By Michael Goldstein
By Dennis Romero
By Sarah Fenske
By Matthew Mullins
By Patrick Range McDonald
By LA Weekly
By Dennis Romero
By Simone Wilson
"When I started studying the Kabbalah, it was as an adult man reading something cold and saying, 'Fascinating. Unbelievable. I want another book.' Before, I could sit down with you on any drunken night and say, '[The Bible] is baloney, I can't believe you buy that, you actually follow that stuff?' With reading additional mysticism, you realize that the Torah's not really as simple as you thought. It's like, you have a little kid, and you can say to him, Do you want ba-ba? Or you can say, Are you hungry? Something really beautiful happens to my son when I speak to him as if he's got some sense to him. The Kabbalah is almost like the 'inside scoop.' It's not the baby talk. And it spoke to me. But it also gave me additional respect for the 'simple.'"
Still, Farrell openly flouts many laws of the Torah. This leaves the impression that, like other recent celebrity Kabbalah dabblers (Roseanne, Madonna, Tool, etc.), he's cherry-picking bits of wisdom that he's probably misunderstanding. On the other hand, Farrell studies with a legitimate Hasidic rabbi, Rabbi Yosef Langer of San Francisco, a flamboyant former hippie and rising star in the Chabad movement. Chabad encourages the dissemination of certain formerly forbidden Kabbalistic concepts and practices.
"From what I understand, this is the time to let people know," says Farrell. "You can look at the world as a body and say, Is the world really mature enough to receive the concepts of the Kabbalah? I think we're at that age now when we could maybe start to understand these things and use them. This is knowledge that comes at no cost. I only say, Go out, find reputable people that understand it, ask questions. Be very gentle with it. It's a nice structure for putting yourself in balance. And then you can look out to the world, and even help balance the world."
FARRELL'S SOLO RECORD AND THIS FALL'S Jubilee tour represent his attempts to put some of these ideas in motion. The word jubileeis derived from the Hebrew word yobel, "ram's horn," which is sounded at the beginning of each year. According to Leviticus, every 50 years is to be a "jubilee" year, in which slaves are freed, debts are forgiven, land reverts to its original owners. A yearlong celebration of freedom, renewal and redemption occurs. Conventional Jewish teaching holds that the practice of Jubilee applies only to Jews, and that it takes place only when the majority of Jews are gathered in Israel.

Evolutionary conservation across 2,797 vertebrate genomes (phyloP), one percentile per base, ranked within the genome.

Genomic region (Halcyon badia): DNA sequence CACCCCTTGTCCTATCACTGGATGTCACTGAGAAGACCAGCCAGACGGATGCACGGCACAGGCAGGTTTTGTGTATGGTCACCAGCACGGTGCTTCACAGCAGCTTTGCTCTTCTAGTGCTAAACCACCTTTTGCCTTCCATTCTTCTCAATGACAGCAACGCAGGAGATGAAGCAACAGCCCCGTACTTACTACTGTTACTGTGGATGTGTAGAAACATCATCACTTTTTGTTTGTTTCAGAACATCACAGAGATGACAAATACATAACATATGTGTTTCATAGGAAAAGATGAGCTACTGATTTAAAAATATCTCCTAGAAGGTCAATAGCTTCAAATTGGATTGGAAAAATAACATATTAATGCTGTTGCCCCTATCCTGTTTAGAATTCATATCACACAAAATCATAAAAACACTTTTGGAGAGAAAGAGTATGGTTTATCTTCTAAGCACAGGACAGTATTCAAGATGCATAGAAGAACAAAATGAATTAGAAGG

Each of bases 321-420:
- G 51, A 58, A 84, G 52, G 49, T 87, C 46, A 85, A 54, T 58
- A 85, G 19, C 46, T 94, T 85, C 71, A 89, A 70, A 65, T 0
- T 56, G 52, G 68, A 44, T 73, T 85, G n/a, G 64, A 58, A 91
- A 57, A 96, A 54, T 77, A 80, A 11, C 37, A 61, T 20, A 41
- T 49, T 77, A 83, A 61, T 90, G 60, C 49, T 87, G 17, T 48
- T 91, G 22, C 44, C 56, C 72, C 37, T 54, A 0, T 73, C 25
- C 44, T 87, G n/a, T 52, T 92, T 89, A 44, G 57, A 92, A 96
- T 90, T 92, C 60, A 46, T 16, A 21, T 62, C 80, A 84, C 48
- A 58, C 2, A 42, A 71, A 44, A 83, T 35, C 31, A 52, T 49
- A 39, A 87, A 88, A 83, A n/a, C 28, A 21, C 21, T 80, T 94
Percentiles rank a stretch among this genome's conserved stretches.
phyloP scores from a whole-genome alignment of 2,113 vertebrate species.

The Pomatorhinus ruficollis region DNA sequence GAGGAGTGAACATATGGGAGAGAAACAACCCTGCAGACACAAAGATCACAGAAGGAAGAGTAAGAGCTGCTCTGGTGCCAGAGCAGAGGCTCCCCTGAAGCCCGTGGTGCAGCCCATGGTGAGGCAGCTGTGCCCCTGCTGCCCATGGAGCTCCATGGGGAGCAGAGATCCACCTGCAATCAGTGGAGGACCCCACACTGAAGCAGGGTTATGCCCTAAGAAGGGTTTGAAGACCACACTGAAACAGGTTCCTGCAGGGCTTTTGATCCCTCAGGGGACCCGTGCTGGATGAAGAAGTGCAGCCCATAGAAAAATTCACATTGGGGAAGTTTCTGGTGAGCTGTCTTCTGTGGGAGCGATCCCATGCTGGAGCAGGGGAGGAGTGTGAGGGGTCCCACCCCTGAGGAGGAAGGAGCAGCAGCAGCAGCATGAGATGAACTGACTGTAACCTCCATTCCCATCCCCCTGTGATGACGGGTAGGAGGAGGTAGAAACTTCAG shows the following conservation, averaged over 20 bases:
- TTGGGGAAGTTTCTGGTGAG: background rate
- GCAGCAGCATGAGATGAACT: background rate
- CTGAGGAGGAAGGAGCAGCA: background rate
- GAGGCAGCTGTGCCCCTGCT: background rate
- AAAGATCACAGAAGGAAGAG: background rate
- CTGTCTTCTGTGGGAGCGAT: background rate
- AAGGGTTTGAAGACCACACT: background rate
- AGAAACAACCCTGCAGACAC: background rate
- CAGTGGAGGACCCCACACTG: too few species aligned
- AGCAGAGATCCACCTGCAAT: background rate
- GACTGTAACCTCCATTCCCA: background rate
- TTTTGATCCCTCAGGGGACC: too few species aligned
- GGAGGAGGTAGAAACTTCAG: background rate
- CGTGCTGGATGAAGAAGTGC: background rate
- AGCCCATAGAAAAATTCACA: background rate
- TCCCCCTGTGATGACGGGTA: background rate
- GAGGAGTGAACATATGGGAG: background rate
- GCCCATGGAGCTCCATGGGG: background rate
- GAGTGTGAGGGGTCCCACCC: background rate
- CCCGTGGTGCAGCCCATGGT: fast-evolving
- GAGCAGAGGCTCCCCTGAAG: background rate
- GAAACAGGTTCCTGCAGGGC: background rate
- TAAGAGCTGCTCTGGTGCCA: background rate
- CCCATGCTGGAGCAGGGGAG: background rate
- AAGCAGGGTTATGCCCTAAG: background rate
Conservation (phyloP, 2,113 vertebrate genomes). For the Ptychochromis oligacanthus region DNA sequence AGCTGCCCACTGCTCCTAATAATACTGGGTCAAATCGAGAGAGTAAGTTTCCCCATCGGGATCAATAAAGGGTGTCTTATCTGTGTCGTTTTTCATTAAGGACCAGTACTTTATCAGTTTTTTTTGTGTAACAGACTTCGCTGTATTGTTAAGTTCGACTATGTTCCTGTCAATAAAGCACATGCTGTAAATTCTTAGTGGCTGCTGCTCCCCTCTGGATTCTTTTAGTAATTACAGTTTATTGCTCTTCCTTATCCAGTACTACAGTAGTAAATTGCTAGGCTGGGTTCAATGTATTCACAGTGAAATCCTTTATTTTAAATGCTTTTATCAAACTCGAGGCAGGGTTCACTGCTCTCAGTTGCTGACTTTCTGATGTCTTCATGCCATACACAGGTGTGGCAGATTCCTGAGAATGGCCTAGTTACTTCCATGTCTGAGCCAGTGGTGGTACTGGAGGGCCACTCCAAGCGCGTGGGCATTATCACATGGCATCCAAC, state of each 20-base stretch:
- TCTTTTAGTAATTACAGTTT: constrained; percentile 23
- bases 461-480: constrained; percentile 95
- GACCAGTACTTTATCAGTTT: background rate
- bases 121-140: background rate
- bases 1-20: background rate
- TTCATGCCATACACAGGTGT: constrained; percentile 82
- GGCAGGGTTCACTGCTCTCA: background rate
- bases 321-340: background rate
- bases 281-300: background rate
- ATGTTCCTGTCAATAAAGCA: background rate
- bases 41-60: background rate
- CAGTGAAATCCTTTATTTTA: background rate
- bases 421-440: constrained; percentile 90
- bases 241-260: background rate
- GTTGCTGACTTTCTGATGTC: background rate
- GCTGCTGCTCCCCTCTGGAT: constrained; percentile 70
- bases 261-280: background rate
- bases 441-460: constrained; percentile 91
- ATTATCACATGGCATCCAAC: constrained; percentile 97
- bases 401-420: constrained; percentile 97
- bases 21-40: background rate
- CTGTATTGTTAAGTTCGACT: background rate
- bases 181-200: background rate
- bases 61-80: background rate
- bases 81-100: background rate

Farrell wants to take the biblical concept of Jubilee and extend it to encompass the entire world. He's worked for three and a half years on songs about it. He named his 3-year-old son Yobel. His activism for Third World debt relief is Jubilee-inspired. And now he's organizing the Jane's-headlined multiband Jubilee festival, which will partly benefit the American Anti-Slavery Group (www.iabolish.com), an organization that literally buys freedom for people enslaved in nations like the Sudan and Thailand. With luck, his Jubilee festival will tour the world next year, with a stop in Israel. Pretty ambitious for a drug addict . . .
"Sometimes you run out of options," Farrell says. "I'm letting you know the deep recesses of my mind now: I have absolutely no urges to be smoking crack or shooting up heroin. Where did they go? You get older. I can be 30, completely strung out and building Lollapalooza, but I can't be a 42-year-old, strung out and building Jubilee. So I made my choice. I said, Let's see something out there -- not in my room, not in my head, not in my 'future.' Let's see something tangible."
Farrell's recently released Song Yet To Be Sungis designed to be a soundtrack for the 12-month celebration that marks a Jubilee year. It's shimmering, energetic dance music, a spiritually loaded bacchanal given pop-song structures and lyrics couched in Kabbalistic concepts. The sound itself takes its inspiration from the electronic music Farrell has immersed himself in for the last four years. This makes sense: rave music, especially the trance and tribal genres, has always combined celebration and spirituality, the same one-two Farrell is now going for. (That the best raves usually occur in that most biblical of settings -- the desert -- probably didn't hurt, either.)
Although Song is a decidedly Roland MC-505/ProToolsbased album, there's plenty of live playing from a host of guest musicians, including Perkins, Navarro, dub scientist Mad Professor, War keyboardist Lonnie Jordan and the ubiquitous Jon Brion. Farrell's vocals are the best of his career, varying from devotional chants and reggae dancehall-style toasts to deeply melodic, honey-layered singing to a beautiful sigh-wail that sails high above the music. Song may be sonically closer to Björk's sunnier dance-floor moments and Madonna's William Orbitproduced work than to Jane's or Porno, but it's not without precedents in Farrell's work: The first Jane's recordings Farrell made with bassist Eric Avery used a drum machine, and Farrell always put an echo-filter on his voice, giving his vocals a manipulated, almost posthuman feel. And of course there were the electronica-tinged Jane's Addiction songs that made it onto Kettle Whistle, the odds-'n'-sods album released in '97 to coincide with the Jane's Relapse tour.
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